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Archive for February 27th, 2012

I Promise…

It’s been there but been neglected. . . I hope that my own trials and errors can help you or someone you know live with pain. Let nothing in our life not build character, make us who we are, and lead us to compassionate service of others. . .

Mindful Lifestyle - Devoted to Healing & Being

I’m going to spend more time here, really. . . I’ve been spending my time getting a blog up and going about my first love… Buddhist meditation and end-of-life care.

But that it’s my whole world.

For about 6 years, I suffered from daily, debilitating migraines.  It was only a half joke when I begged my friend to run me over with her Mommy-van.  I didn’t want my life to end, just the pain and the accompanying suffering.

I learned a lot about healing along the way.  Some from friends.  Some from specialists.  Some at school.  A lot from trial and error.

Spending much less time in pain gives me the ability to do things that bring great joy into my life.

I’d like to pass on some of the things I learned.

Now some of the things I will share are about migraines. . . that was a big…

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Portrait of Atisha

Image via Wikipedia

I find myself at an interesting point in life… This week, is my birthday and I am farther and farther from my 30s (and the age that my brother was when he died). . . and dreams I have had in the past are gone. . .

I’m finishing my PhD and several years of hard work will be coming to an end… I find that overall, life is okay right now, being on the other side of many years of pain issues…

I also find myself getting really in touch with a few things. . . my health struggles over the past year (and hopefully being on the other side of them), my parents’ age and health,   where I am in my life and where I want to go… and I find myself facing impermanence and the desire to be more here and now.

Part of what I wanted to do with my research for school was to understand how using some meditation from the Buddhist tradition would help one in their grief process.  There are several contemplative practices that one can do.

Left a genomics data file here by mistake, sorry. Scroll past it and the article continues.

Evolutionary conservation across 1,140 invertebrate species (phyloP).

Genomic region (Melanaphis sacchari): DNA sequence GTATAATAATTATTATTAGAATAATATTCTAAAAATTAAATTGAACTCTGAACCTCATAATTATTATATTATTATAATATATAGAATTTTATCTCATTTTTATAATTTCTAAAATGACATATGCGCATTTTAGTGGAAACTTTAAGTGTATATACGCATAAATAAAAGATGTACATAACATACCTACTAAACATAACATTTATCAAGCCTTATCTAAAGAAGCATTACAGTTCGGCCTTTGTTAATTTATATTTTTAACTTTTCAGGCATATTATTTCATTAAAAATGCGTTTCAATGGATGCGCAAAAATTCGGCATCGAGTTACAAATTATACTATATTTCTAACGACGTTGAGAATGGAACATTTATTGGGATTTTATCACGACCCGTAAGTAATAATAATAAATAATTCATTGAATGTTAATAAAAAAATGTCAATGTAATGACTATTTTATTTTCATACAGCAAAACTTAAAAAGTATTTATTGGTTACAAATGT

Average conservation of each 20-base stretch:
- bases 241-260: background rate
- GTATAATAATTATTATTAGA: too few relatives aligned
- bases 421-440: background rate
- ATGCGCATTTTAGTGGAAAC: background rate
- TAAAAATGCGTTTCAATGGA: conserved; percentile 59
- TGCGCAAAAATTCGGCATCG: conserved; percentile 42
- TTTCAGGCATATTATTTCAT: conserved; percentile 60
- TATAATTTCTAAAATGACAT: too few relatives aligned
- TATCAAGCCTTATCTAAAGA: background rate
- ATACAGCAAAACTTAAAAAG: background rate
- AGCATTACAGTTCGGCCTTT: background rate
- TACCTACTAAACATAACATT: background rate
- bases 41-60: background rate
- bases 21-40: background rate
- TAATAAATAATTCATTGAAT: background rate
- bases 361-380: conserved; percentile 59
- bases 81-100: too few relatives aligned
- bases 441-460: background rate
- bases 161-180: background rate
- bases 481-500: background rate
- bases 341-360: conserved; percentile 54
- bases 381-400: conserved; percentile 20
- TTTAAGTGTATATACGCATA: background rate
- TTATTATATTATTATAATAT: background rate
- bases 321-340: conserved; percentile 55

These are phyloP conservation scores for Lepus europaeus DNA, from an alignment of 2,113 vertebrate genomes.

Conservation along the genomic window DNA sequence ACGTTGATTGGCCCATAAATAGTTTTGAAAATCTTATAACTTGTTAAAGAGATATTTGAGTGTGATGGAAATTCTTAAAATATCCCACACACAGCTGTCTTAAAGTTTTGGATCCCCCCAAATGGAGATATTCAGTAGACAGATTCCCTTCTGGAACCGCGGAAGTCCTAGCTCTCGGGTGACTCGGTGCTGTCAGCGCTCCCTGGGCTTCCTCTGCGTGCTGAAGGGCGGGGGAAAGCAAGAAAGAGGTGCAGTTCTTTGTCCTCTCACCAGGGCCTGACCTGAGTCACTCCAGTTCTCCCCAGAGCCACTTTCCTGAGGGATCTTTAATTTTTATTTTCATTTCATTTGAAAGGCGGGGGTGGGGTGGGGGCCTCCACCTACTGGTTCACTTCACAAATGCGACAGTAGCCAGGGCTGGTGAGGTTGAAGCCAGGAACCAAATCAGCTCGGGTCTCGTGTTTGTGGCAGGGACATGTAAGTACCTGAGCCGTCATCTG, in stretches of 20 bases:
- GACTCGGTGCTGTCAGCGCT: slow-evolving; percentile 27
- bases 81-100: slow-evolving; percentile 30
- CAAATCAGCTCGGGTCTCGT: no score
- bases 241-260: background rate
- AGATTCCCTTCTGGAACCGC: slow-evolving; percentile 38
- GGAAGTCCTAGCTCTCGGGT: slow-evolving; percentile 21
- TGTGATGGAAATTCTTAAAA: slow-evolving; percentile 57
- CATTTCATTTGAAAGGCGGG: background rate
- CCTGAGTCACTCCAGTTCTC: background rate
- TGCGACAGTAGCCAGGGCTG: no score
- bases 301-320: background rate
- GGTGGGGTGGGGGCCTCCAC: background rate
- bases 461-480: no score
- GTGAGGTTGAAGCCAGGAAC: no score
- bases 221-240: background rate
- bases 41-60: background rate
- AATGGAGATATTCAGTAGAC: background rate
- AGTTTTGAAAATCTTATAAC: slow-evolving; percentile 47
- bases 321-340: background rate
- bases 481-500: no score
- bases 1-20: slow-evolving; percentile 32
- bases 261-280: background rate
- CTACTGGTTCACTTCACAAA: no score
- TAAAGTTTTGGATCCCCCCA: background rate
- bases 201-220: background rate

I thought I was going to find people who do them and interview them.  As I have sought out participants, I have been told over and over again that very few people do these meditations.  But. . . wait. . .  the little voice in me says. . .  here is a wonderful practice and we aren’t using it?

I want to learn to be more present.  I want to be a more compassionate companion to those who are grieving and dying. . . the meditations seem to make sense as a path, a practice. . .

In addition, I’m going to spend 5 days in April at a retreat on Buddhism and Dying.

I decided today that every week, I will focus some of my meditation practice to contemplating death.

For the next nine weeks, (which will take me to a week after the retreat), I will be meditating on and blogging about the Nine Contemplations of Atisha.

To read more about the Nine Contemplations of Atisha, click here.  If you want to delve deeper for yourself, you can check out Larry Rosenberg’s work or Joan Halifax’s work.

I’m excited to have some direction.  I practice metta meditation, tonglen, basic mindfulness, and some visualizations.  And at the end of April, I will do the 8 weeks of Mindfulness with Mark Williams’ program.  But for right now, I am going to spend time with Atisha’s contemplative insights about the natural of reality.  I have no idea what to expect but, I’m ready for it.

If you have experience working with the Nine Contemplations or if you do any of the other dying practices, please share over the weeks to come.